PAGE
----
NEW LEAF, OLD STALK • by Sarah Hilary

You told me you loved me, very matter-of-fact. “Pass the bread? And by the way…”

You said you knew it was unrequited, which it was. You said it didn’t matter, but it did. The first move was always mine.

After the disaster that was Irene, I’d resolved to stop; no more broken hearts. I’m proud of my abstinence, a reformed heart-breaker. But you’ve made a resolution, too. Haven’t you?

Here you sit, devouring bread, a contented smile on your face.

I ordered oysters to be witty, but you’ve killed my appetite.

“I love you.”

Three little words and I’m impotent.

Sarah Hilary’s stories have been published in The Beat, Neon, SHINE, Bewildering Stories, Every Day Fiction, Velvet Mafia, MYTHOLOG, Heavy Glow, Twisted Tongue, Static Movement, Kaleidotrope and the Boston Literary Magazine. Her short story, On the line, was published in the Daunt Books 2006 anthology. She won the Litopia “Winter Kills” Contest in 2007. Sarah lives in the Cotswolds with her husband and young daughter.

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Every Day Fiction

  • Anne-Elisabeth Moutet

    Ah, the perennial excuse of the picky seducer! And they probably believe it themselves, too!

    The wit of oyster, he has. Nicely done!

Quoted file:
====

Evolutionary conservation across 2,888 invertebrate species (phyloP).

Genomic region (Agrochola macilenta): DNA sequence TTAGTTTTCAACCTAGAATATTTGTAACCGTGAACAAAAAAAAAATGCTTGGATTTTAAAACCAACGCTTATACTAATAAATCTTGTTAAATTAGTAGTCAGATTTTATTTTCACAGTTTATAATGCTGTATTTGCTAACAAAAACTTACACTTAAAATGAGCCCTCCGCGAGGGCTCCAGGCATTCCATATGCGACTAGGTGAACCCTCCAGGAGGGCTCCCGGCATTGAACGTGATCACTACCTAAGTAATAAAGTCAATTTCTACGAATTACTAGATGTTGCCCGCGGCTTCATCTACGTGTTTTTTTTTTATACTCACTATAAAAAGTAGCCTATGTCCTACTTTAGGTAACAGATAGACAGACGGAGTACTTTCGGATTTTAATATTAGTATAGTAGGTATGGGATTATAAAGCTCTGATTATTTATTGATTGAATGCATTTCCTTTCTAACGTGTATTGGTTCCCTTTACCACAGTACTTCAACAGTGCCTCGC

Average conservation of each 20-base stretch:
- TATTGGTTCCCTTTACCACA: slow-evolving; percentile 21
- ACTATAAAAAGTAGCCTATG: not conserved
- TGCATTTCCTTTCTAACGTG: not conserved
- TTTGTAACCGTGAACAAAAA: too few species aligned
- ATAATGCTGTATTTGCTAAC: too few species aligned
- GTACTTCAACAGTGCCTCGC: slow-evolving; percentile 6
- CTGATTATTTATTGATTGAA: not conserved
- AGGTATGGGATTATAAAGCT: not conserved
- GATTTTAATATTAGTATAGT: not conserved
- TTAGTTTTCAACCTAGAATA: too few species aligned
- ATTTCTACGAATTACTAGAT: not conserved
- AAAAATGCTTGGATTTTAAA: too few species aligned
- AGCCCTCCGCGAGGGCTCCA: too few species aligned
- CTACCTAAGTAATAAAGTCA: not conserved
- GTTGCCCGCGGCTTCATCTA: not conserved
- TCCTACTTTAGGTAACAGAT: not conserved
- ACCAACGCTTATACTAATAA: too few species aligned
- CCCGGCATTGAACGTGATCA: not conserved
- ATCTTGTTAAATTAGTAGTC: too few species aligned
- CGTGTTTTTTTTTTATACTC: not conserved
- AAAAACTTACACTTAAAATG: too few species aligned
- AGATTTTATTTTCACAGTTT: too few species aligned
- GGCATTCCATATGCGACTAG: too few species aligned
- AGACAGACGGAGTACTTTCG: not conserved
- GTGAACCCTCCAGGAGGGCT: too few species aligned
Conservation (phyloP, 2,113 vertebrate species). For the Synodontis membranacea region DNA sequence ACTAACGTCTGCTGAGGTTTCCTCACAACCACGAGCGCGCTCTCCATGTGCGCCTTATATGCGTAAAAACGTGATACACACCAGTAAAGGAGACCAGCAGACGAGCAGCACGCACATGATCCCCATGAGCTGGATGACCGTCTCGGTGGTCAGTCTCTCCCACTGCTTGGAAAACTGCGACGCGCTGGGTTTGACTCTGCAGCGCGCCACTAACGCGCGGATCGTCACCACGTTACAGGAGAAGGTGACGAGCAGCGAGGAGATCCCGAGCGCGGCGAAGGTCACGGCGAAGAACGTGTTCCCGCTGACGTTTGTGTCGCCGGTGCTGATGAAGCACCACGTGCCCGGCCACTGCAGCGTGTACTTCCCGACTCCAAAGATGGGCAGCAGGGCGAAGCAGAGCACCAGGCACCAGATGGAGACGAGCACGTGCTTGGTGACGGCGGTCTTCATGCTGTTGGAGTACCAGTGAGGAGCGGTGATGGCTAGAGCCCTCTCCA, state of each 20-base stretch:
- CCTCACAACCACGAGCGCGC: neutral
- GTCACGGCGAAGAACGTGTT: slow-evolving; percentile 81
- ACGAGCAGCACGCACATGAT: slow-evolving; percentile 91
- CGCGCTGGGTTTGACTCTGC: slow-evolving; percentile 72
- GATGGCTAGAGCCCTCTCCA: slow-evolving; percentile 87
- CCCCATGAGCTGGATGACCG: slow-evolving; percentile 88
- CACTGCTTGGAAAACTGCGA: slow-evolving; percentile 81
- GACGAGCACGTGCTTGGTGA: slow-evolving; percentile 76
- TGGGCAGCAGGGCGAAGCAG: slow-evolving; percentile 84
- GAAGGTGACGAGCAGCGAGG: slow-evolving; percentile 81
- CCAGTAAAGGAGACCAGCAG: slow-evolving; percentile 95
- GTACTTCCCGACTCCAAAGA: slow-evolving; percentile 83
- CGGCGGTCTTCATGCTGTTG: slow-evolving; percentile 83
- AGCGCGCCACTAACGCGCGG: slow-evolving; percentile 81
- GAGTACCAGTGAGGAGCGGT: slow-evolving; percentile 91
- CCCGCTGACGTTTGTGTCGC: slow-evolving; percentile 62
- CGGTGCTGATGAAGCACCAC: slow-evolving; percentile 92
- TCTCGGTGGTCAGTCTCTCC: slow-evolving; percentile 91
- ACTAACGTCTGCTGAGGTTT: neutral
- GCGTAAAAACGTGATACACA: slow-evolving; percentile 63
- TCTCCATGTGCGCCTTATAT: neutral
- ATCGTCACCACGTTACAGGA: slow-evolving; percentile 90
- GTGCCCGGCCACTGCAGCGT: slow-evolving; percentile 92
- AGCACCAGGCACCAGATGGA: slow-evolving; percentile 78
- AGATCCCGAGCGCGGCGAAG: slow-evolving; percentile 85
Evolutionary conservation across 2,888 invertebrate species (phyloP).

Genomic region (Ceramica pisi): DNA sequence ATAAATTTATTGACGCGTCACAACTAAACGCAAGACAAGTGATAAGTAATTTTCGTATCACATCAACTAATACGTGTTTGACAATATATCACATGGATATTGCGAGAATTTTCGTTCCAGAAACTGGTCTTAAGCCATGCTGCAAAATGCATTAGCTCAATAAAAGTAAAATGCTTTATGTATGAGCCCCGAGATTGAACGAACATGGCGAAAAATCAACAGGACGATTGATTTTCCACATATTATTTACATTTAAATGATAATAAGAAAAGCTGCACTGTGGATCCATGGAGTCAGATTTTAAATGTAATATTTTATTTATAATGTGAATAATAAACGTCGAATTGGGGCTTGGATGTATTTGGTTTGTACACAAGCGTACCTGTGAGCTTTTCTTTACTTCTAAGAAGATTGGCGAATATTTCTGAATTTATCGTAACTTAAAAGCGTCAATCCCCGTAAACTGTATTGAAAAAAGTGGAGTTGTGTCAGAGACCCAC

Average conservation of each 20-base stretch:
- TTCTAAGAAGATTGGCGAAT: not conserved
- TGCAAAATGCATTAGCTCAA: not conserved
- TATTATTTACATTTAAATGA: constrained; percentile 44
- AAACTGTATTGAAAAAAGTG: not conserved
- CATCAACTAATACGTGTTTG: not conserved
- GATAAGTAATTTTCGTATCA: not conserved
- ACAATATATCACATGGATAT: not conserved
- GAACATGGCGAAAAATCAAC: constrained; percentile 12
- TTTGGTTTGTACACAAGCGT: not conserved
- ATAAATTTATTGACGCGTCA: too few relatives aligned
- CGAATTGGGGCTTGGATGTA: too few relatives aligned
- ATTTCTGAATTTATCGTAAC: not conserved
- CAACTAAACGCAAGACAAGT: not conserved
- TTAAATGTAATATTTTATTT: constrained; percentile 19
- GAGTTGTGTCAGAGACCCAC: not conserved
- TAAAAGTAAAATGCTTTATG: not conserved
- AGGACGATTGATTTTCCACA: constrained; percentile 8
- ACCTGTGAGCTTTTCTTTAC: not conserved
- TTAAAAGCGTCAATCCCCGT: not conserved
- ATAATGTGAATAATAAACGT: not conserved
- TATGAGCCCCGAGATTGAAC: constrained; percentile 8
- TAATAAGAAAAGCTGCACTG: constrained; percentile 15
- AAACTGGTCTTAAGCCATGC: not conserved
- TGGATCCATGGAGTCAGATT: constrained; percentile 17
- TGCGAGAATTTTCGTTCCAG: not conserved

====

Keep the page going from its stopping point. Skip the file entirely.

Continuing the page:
• Thank you!

  • Lovely, short sharp and so so true!

  • gay degani

    Sharp,witty, both apply. Good.

  • Oonah V Joslin

    As always, Sarah…masterful. Oonah 🙂

  • Avis Hickman-Gibb

    Beautifully put Sarah! Lets hope the beggar stays that way!

  • Sarah: I loved it!

  • Touche’–ah, love…

  • mark dalligan

    Lovely take on an unwillingly jaded suburban roué.



    • Many thanks, Mark, and what a perfect summing up!

  • Freddy Bob

    I don’t get it…

    • Sorry about that, Freddy Bob, 100 words can be restrictive. Basically, the narrator prides himself on being a heart-breaker and the one who makes the first move. He is trumped by the woman’s declaration of love, which steals his thunder rather completely. Hope that helps.

      • Gerard Demayne

        Kudos for explaining that because it went right over my head too. When you explain it it becomes so obvious, and I can see how very subtle and clever you were being. Kinda annoying in a way because it’s like having one eye and having to have someone explain 3D vision to you.

        Note to J&C – more stories with car chases and guns. Those I understand.

        • Thanks for that, Gerard. I like stories with car chases and guns, too!

      • Thanks, Sarah, I hadn’t got it either. Mainly, the gender confused me. I assumed it was a woman’s perspective but then Irene threw me off, and I wondered if she was gay by chance, and then got further confused. Post explanation, it makes sense.

        • Thanks for reading, Hasmita. In fact I don’t think the gender matters. The heart-breaker could be male or female. It’s their undoing at the hands of the other woman that makes the story, I think.

    • I find that Sarah’s work frequently contains subtleties that only become apparent on a second read-through.

      I felt the same way as you, but because this story was so short, I didn’t mind reading it over again. When you “get” it, the story becomes delicious.

      • Thanks, Jordan. What a very nice way of putting it!

  • Excellent flash, Sarah.